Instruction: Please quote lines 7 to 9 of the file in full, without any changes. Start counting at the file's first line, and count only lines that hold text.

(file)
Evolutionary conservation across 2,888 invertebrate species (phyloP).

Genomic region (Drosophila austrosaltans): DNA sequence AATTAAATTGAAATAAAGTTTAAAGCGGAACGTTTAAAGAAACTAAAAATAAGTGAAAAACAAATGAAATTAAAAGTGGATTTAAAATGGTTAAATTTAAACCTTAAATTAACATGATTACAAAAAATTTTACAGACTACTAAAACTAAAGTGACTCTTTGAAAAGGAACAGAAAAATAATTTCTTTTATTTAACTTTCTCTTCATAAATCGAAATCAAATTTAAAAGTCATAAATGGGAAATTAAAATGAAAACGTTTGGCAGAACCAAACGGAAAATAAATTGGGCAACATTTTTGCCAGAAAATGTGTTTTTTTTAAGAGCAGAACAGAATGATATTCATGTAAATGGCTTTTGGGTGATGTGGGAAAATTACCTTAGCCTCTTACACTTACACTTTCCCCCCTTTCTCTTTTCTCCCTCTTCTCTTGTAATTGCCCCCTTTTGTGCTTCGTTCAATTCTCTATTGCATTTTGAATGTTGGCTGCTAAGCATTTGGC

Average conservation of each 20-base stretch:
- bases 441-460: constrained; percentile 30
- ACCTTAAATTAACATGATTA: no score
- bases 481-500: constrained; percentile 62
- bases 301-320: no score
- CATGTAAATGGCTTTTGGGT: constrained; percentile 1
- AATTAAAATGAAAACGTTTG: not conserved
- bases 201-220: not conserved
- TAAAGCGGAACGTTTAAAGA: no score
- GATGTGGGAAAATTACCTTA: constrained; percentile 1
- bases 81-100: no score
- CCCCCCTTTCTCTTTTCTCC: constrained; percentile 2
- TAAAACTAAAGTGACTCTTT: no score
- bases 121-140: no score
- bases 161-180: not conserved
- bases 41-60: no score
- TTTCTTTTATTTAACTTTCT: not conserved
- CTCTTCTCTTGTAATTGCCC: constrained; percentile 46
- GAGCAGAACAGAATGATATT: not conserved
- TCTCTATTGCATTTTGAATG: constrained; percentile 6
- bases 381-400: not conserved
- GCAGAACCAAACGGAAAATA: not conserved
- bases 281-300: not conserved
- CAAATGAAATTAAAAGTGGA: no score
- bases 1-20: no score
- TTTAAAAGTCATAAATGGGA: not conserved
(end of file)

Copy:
- bases 301-320: no score
- CATGTAAATGGCTTTTGGGT: constrained; percentile 1
- AATTAAAATGAAAACGTTTG: not conserved